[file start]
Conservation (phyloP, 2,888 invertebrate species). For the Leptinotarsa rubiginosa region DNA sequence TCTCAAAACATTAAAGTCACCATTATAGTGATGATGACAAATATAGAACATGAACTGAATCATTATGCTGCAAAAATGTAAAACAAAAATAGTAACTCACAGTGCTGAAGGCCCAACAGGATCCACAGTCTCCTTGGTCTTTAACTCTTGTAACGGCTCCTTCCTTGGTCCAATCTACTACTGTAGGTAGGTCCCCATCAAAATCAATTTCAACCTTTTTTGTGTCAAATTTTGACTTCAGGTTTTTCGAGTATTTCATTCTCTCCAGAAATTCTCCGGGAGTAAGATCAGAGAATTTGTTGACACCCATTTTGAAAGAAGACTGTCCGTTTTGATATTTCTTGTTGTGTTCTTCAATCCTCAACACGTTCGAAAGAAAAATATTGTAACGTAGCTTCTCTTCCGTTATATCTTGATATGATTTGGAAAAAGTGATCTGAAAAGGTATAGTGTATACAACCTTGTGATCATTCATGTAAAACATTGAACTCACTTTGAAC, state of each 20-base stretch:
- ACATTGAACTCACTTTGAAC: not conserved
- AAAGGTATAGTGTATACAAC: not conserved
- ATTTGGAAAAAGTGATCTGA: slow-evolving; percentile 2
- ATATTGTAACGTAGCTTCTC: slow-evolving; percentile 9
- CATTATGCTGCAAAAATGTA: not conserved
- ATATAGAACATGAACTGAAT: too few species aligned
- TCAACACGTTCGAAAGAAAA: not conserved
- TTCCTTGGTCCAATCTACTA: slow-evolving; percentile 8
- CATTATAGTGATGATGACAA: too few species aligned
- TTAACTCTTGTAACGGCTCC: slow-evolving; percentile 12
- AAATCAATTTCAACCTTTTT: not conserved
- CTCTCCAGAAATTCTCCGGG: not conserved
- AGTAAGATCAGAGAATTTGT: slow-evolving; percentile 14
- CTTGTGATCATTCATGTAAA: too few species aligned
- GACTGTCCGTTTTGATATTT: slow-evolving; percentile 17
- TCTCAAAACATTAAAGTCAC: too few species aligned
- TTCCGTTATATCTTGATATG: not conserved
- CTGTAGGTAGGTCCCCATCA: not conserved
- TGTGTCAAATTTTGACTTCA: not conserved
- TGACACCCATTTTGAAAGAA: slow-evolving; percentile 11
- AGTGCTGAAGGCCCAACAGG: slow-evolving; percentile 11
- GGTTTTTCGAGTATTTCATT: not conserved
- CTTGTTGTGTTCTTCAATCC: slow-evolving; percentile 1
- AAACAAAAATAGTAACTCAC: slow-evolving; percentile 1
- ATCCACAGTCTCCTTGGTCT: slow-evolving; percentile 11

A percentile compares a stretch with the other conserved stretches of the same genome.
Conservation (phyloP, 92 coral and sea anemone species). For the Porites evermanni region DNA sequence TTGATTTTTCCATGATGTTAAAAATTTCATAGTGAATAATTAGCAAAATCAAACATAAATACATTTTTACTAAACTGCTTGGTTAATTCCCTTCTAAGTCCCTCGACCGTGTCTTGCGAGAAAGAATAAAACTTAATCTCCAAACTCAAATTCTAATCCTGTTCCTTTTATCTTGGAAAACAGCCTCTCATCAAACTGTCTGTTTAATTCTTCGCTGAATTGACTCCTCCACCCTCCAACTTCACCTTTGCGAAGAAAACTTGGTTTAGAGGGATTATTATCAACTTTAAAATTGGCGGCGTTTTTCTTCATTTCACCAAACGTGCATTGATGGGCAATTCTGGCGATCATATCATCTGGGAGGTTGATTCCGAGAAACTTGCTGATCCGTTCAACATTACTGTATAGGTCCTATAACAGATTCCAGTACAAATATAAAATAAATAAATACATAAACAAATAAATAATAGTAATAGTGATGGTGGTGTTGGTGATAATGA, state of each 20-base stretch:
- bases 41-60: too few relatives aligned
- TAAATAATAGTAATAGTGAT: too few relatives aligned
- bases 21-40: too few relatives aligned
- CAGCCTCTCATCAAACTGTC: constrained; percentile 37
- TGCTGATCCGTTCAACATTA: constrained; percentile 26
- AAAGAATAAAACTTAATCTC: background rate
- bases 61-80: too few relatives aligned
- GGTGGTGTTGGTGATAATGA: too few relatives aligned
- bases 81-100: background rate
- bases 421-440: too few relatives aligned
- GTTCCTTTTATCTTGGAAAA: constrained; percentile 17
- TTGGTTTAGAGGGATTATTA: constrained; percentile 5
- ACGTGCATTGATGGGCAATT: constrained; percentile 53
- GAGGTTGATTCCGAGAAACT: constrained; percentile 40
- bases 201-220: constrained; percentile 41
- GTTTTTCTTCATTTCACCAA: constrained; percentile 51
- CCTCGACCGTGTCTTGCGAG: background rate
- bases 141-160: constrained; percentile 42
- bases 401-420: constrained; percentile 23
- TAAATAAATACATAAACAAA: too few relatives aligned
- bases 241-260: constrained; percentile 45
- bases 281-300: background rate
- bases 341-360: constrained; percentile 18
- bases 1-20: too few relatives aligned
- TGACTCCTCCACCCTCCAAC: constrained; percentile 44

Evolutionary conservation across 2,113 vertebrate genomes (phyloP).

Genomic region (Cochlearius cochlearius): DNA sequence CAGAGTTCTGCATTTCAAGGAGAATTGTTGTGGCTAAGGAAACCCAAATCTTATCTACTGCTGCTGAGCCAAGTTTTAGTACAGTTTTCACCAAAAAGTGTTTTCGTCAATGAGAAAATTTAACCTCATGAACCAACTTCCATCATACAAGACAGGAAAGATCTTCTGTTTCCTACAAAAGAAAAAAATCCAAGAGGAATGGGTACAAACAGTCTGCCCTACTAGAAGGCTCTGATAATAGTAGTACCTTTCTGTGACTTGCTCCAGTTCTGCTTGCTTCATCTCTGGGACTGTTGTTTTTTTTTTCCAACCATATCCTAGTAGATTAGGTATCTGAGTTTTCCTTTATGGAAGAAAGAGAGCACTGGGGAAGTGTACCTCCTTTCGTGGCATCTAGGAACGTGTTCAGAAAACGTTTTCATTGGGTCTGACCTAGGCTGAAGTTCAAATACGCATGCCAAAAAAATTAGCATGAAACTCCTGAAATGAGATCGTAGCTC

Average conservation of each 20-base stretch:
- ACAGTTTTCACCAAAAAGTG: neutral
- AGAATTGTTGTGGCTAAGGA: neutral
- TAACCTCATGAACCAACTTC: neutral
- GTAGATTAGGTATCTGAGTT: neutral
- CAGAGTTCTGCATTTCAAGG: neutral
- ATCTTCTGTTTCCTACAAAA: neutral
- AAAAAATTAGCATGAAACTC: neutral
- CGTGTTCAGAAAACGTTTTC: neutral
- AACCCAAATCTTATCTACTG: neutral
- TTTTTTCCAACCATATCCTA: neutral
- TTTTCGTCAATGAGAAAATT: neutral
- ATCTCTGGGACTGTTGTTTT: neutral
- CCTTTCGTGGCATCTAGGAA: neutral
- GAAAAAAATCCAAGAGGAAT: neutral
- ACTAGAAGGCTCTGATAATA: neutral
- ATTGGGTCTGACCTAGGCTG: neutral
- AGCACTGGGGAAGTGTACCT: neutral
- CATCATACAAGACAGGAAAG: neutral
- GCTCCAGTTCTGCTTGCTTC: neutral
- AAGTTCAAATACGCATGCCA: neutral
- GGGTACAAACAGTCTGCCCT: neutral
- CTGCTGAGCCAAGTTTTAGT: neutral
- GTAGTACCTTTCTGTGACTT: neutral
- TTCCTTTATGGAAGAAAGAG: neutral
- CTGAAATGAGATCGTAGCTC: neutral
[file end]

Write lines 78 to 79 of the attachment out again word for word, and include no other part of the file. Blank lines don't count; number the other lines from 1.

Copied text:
- CTGCTGAGCCAAGTTTTAGT: neutral
- GTAGTACCTTTCTGTGACTT: neutral